(364d) Multi-Task Property Prediction: Importance of the “Chemist-in-the-Loop” in Model Building | AIChE

(364d) Multi-Task Property Prediction: Importance of the “Chemist-in-the-Loop” in Model Building


Aouichaoui, A. - Presenter, Technical University of Denmark
Sin, G., Technical University of Denmark
Abildskov, J., Technical University of Denmark
Mansouri, S. S., Technical University of Denmark
In absence of experimental data, the ability to predict various thermophysical properties related to chemicals of interest becomes crucial in many engineering applications. Among these applications are phase-equilibria calculations, energy balances, and the evaluation of process alternatives [1]. Quantitative Structure-Property Relationship models or “QSPR” models enable such predictions by relating the molecular structure in a machine-readable format (molecular descriptors) to the property of interest through a mathematical model [2].

Recent developments in the field of Deep Learning (DL) and especially Graph Neural Networks (GNN) have eliminated the tedious task of choosing a suitable molecular descriptor for the task at hand, as they can learn an optimal representation from a molecular graph and map them to the target property through backpropagation [3], [4]. Traditionally, models are built to predict one specific property or target. However, DL models can predict several properties simultaneously also known as multitask learning [5]. Here the models might improve their performance through inductive transfer learning i.e. while learning to predict property “A”, the model might need less effort to learn how to predict property “B” and might also be able to transfer the newly gained knowledge into the new domain (task) [5]. This is especially relevant in cases where good quality experimental data are scarce [6]. However, an improvement of the model's predictive prowess is not always the case and “negative” transfer might occur [7].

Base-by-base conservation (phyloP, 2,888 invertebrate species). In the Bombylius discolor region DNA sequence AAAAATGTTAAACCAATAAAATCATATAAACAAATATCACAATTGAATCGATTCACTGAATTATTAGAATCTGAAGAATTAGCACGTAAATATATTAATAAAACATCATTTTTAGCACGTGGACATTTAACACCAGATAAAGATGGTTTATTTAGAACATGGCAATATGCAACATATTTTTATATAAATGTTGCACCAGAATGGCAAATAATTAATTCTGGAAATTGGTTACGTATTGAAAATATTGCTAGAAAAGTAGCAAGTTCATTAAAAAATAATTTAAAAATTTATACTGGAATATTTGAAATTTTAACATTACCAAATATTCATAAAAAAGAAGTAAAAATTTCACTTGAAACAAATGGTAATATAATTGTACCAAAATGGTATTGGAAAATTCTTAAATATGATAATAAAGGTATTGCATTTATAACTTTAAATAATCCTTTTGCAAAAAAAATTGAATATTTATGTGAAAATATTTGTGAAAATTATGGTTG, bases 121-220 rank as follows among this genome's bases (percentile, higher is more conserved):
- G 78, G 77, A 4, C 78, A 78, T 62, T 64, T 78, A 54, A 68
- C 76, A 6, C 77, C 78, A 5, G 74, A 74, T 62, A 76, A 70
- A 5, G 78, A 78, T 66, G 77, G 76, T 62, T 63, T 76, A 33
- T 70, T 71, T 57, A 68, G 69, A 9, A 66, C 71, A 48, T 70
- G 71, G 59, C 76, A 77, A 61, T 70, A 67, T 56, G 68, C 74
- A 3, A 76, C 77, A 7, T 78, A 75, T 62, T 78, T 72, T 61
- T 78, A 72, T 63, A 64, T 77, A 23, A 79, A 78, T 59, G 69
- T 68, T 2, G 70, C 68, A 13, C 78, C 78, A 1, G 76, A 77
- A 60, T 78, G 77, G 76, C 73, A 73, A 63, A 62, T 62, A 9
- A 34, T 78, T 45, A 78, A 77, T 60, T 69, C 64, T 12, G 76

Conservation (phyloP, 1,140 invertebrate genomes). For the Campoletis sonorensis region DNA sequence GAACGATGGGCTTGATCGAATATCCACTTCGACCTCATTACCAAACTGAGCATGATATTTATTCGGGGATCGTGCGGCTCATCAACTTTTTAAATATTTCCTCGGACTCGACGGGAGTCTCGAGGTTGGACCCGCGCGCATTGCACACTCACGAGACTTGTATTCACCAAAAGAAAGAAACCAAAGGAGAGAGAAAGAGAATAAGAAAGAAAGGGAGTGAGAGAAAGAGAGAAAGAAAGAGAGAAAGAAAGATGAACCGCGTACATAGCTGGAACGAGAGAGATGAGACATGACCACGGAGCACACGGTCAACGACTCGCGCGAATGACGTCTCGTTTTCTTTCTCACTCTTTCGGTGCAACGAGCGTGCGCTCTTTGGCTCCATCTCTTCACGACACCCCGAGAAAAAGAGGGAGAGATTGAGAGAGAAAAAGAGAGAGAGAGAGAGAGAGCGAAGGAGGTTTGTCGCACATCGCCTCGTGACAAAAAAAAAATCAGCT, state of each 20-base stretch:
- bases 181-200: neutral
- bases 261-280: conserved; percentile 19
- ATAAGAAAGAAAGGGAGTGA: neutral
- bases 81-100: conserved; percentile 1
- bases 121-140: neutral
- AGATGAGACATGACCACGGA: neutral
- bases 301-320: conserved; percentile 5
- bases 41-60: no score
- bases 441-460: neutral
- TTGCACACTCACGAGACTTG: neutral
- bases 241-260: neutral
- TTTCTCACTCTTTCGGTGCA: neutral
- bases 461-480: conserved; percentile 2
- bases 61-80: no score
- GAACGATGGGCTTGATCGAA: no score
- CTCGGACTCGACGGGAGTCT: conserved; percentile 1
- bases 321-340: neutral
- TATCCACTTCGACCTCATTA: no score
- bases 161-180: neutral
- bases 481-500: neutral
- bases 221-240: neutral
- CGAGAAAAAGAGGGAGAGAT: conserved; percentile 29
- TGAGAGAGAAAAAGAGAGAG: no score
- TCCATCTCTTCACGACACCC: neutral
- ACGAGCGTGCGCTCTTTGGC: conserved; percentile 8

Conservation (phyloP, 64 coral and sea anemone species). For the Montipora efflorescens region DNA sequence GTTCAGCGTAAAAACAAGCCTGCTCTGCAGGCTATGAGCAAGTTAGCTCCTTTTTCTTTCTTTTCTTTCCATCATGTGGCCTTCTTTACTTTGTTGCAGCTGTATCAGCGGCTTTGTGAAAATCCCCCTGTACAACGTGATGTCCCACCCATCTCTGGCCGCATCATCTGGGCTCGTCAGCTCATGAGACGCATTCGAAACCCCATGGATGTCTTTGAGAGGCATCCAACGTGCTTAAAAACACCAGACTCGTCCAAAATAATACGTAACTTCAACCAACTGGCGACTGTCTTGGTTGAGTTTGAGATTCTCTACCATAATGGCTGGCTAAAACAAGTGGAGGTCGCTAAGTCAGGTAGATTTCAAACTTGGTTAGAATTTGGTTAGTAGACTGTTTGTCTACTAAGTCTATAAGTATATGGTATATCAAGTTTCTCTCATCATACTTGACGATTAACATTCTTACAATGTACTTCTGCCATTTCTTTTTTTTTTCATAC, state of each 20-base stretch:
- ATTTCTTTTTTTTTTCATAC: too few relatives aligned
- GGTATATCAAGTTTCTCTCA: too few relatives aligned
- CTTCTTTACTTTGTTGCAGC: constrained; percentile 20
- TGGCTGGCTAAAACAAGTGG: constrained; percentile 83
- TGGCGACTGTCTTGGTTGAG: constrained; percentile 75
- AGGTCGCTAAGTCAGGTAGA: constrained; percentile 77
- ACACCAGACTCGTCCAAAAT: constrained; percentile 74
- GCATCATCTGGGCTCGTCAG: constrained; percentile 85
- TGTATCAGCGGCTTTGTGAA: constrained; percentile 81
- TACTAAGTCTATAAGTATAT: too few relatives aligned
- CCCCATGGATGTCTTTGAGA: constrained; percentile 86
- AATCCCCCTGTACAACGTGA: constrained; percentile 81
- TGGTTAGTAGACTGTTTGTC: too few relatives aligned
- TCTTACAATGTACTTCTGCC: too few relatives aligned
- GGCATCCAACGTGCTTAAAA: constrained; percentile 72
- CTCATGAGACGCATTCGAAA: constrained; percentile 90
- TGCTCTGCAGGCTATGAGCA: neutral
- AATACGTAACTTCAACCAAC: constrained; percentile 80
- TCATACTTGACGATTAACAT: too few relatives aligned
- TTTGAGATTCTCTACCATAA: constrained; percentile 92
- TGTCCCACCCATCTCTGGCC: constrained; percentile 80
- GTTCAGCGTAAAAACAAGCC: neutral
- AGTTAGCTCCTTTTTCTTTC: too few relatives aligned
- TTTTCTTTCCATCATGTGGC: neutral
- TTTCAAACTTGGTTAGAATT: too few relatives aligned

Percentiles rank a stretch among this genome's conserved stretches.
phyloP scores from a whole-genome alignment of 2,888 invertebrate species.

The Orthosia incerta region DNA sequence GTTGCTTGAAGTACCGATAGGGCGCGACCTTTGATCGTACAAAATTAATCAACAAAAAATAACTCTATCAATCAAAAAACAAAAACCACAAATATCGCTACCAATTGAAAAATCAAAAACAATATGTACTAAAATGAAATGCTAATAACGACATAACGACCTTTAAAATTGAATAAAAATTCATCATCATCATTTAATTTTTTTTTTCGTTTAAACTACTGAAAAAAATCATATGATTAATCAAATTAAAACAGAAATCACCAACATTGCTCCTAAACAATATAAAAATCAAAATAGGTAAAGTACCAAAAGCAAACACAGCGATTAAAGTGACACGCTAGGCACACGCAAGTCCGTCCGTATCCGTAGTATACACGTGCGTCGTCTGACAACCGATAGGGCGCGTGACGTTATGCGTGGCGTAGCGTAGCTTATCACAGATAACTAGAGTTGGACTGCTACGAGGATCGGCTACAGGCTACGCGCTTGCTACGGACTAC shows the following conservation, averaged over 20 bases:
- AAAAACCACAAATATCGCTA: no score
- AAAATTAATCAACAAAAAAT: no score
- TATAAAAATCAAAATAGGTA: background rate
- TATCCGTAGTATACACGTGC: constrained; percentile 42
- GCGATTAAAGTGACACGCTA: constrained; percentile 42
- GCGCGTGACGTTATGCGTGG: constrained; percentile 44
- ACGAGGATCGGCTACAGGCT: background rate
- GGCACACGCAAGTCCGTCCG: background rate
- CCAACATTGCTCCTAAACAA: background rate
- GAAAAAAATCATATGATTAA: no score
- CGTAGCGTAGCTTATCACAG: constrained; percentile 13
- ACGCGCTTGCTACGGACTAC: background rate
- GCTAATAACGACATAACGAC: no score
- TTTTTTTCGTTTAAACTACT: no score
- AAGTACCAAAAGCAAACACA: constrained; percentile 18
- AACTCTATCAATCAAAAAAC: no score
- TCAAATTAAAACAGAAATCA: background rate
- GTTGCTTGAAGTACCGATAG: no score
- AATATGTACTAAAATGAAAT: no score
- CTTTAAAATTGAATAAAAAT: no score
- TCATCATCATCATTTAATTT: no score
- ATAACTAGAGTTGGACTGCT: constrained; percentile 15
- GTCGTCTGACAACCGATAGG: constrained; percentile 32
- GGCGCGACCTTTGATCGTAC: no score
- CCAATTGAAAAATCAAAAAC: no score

In this work, we will demonstrate that domain knowledge plays an important role in ensuring “positive” learning when dealing with the multi-task prediction of molecular properties by showcasing two case studies: 1) “seemingly” non-related properties in the form of the Gibbs free energy of formation and the acentric factor 2) theoretically related properties in the form of the critical temperature and the acentric factor. For each property, a single task GNN-based model will be developed to serve as a benchmark model to illustrate the potential improvement when applying multi-task transfer learning. The comparative assessment between the two case studies will demonstrate that although AI-based techniques and tools might offer improved results compared to conventional modeling techniques, the “chemist-in-the-loop” [8] is an indispensable element in building and improving AI-based property prediction models.


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[6] A. M. Schweidtmann, J. G. Rittig, A. König, M. Grohe, A. Mitsos, and M. Dahmen, “Graph Neural Networks for Prediction of Fuel Ignition Quality,” Energy & Fuels, vol. 34, no. 9, pp. 11395–11407, Sep. 2020.

[7] W. Zhang, L. Deng, L. Zhang, and D. Wu, “Overcoming Negative Transfer: A Survey,” arXiv, pp. 1–15, Sep. 2020.

[8] T. J. Wills, D. A. Polshakov, M. C. Robinson, and A. A. Lee, “Impact of Chemist-In-The-Loop Molecular Representations on Machine Learning Outcomes,” J. Chem. Inf. Model., vol. 60, no. 10, pp. 4449–4456, Oct. 2020.